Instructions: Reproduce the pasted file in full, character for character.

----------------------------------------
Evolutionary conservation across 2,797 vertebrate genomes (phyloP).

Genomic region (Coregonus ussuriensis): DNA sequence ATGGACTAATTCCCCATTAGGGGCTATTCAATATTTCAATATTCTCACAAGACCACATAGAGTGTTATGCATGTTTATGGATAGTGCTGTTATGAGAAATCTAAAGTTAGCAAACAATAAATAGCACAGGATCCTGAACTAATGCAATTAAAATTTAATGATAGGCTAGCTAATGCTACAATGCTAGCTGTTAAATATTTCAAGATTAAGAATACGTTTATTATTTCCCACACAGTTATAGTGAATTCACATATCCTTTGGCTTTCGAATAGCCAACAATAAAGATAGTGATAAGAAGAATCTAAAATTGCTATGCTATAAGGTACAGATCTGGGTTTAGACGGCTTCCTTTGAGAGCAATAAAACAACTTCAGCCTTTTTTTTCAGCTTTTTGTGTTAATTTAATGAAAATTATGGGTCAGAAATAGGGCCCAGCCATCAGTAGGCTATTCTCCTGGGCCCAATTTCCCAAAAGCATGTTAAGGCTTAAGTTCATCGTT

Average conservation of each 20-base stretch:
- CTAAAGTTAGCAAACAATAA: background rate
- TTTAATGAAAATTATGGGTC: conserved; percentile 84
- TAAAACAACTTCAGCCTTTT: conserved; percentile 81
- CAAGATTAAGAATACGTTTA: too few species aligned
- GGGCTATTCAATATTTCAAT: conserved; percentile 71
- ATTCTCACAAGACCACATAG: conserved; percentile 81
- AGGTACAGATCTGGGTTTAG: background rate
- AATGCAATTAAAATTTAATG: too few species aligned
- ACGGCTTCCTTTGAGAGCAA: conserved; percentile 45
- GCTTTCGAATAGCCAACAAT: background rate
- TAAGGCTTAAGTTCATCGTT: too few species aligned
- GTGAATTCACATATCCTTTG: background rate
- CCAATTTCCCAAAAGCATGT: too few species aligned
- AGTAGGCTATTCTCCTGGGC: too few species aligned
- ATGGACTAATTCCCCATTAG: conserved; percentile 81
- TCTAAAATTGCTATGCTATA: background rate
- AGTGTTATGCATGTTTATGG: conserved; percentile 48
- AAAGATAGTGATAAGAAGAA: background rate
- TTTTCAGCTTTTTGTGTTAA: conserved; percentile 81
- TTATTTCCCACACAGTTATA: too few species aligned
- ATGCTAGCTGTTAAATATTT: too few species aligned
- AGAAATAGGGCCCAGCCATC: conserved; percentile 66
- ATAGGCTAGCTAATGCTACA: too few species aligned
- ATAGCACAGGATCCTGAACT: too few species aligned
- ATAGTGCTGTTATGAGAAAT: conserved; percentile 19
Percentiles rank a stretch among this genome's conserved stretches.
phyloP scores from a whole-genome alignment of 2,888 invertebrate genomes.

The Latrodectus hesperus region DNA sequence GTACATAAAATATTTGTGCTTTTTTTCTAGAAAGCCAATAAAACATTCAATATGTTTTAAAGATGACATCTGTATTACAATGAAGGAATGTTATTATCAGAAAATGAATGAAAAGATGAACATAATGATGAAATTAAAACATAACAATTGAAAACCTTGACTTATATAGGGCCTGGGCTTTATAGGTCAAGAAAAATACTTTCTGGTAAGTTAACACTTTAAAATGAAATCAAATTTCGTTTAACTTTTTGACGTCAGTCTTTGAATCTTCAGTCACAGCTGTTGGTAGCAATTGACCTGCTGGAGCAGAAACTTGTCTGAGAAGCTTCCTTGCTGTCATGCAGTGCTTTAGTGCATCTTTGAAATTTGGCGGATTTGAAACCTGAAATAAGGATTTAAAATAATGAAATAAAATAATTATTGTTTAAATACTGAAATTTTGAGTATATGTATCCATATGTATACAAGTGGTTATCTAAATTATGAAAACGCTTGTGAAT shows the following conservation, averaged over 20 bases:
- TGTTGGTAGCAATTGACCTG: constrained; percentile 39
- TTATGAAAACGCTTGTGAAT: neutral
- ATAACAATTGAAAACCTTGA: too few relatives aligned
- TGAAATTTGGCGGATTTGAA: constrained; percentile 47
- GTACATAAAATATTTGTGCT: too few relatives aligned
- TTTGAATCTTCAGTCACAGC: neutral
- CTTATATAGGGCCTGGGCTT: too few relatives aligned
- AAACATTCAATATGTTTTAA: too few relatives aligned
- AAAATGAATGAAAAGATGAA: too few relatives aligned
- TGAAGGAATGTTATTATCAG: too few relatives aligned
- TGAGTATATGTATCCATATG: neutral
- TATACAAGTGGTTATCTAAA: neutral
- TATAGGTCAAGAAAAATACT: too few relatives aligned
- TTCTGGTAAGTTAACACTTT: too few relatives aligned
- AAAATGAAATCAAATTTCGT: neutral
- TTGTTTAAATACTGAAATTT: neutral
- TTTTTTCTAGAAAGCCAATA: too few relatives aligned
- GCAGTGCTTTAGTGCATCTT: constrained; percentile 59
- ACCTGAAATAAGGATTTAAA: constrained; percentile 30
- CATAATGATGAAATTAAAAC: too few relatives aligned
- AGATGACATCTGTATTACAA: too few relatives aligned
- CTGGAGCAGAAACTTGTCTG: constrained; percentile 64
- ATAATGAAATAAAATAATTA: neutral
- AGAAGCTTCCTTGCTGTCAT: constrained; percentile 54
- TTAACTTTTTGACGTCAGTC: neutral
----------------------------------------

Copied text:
Evolutionary conservation across 2,797 vertebrate genomes (phyloP).

Genomic region (Coregonus ussuriensis): DNA sequence ATGGACTAATTCCCCATTAGGGGCTATTCAATATTTCAATATTCTCACAAGACCACATAGAGTGTTATGCATGTTTATGGATAGTGCTGTTATGAGAAATCTAAAGTTAGCAAACAATAAATAGCACAGGATCCTGAACTAATGCAATTAAAATTTAATGATAGGCTAGCTAATGCTACAATGCTAGCTGTTAAATATTTCAAGATTAAGAATACGTTTATTATTTCCCACACAGTTATAGTGAATTCACATATCCTTTGGCTTTCGAATAGCCAACAATAAAGATAGTGATAAGAAGAATCTAAAATTGCTATGCTATAAGGTACAGATCTGGGTTTAGACGGCTTCCTTTGAGAGCAATAAAACAACTTCAGCCTTTTTTTTCAGCTTTTTGTGTTAATTTAATGAAAATTATGGGTCAGAAATAGGGCCCAGCCATCAGTAGGCTATTCTCCTGGGCCCAATTTCCCAAAAGCATGTTAAGGCTTAAGTTCATCGTT

Average conservation of each 20-base stretch:
- CTAAAGTTAGCAAACAATAA: background rate
- TTTAATGAAAATTATGGGTC: conserved; percentile 84
- TAAAACAACTTCAGCCTTTT: conserved; percentile 81
- CAAGATTAAGAATACGTTTA: too few species aligned
- GGGCTATTCAATATTTCAAT: conserved; percentile 71
- ATTCTCACAAGACCACATAG: conserved; percentile 81
- AGGTACAGATCTGGGTTTAG: background rate
- AATGCAATTAAAATTTAATG: too few species aligned
- ACGGCTTCCTTTGAGAGCAA: conserved; percentile 45
- GCTTTCGAATAGCCAACAAT: background rate
- TAAGGCTTAAGTTCATCGTT: too few species aligned
- GTGAATTCACATATCCTTTG: background rate
- CCAATTTCCCAAAAGCATGT: too few species aligned
- AGTAGGCTATTCTCCTGGGC: too few species aligned
- ATGGACTAATTCCCCATTAG: conserved; percentile 81
- TCTAAAATTGCTATGCTATA: background rate
- AGTGTTATGCATGTTTATGG: conserved; percentile 48
- AAAGATAGTGATAAGAAGAA: background rate
- TTTTCAGCTTTTTGTGTTAA: conserved; percentile 81
- TTATTTCCCACACAGTTATA: too few species aligned
- ATGCTAGCTGTTAAATATTT: too few species aligned
- AGAAATAGGGCCCAGCCATC: conserved; percentile 66
- ATAGGCTAGCTAATGCTACA: too few species aligned
- ATAGCACAGGATCCTGAACT: too few species aligned
- ATAGTGCTGTTATGAGAAAT: conserved; percentile 19
Percentiles rank a stretch among this genome's conserved stretches.
phyloP scores from a whole-genome alignment of 2,888 invertebrate genomes.

The Latrodectus hesperus region DNA sequence GTACATAAAATATTTGTGCTTTTTTTCTAGAAAGCCAATAAAACATTCAATATGTTTTAAAGATGACATCTGTATTACAATGAAGGAATGTTATTATCAGAAAATGAATGAAAAGATGAACATAATGATGAAATTAAAACATAACAATTGAAAACCTTGACTTATATAGGGCCTGGGCTTTATAGGTCAAGAAAAATACTTTCTGGTAAGTTAACACTTTAAAATGAAATCAAATTTCGTTTAACTTTTTGACGTCAGTCTTTGAATCTTCAGTCACAGCTGTTGGTAGCAATTGACCTGCTGGAGCAGAAACTTGTCTGAGAAGCTTCCTTGCTGTCATGCAGTGCTTTAGTGCATCTTTGAAATTTGGCGGATTTGAAACCTGAAATAAGGATTTAAAATAATGAAATAAAATAATTATTGTTTAAATACTGAAATTTTGAGTATATGTATCCATATGTATACAAGTGGTTATCTAAATTATGAAAACGCTTGTGAAT shows the following conservation, averaged over 20 bases:
- TGTTGGTAGCAATTGACCTG: constrained; percentile 39
- TTATGAAAACGCTTGTGAAT: neutral
- ATAACAATTGAAAACCTTGA: too few relatives aligned
- TGAAATTTGGCGGATTTGAA: constrained; percentile 47
- GTACATAAAATATTTGTGCT: too few relatives aligned
- TTTGAATCTTCAGTCACAGC: neutral
- CTTATATAGGGCCTGGGCTT: too few relatives aligned
- AAACATTCAATATGTTTTAA: too few relatives aligned
- AAAATGAATGAAAAGATGAA: too few relatives aligned
- TGAAGGAATGTTATTATCAG: too few relatives aligned
- TGAGTATATGTATCCATATG: neutral
- TATACAAGTGGTTATCTAAA: neutral
- TATAGGTCAAGAAAAATACT: too few relatives aligned
- TTCTGGTAAGTTAACACTTT: too few relatives aligned
- AAAATGAAATCAAATTTCGT: neutral
- TTGTTTAAATACTGAAATTT: neutral
- TTTTTTCTAGAAAGCCAATA: too few relatives aligned
- GCAGTGCTTTAGTGCATCTT: constrained; percentile 59
- ACCTGAAATAAGGATTTAAA: constrained; percentile 30
- CATAATGATGAAATTAAAAC: too few relatives aligned
- AGATGACATCTGTATTACAA: too few relatives aligned
- CTGGAGCAGAAACTTGTCTG: constrained; percentile 64
- ATAATGAAATAAAATAATTA: neutral
- AGAAGCTTCCTTGCTGTCAT: constrained; percentile 54
- TTAACTTTTTGACGTCAGTC: neutral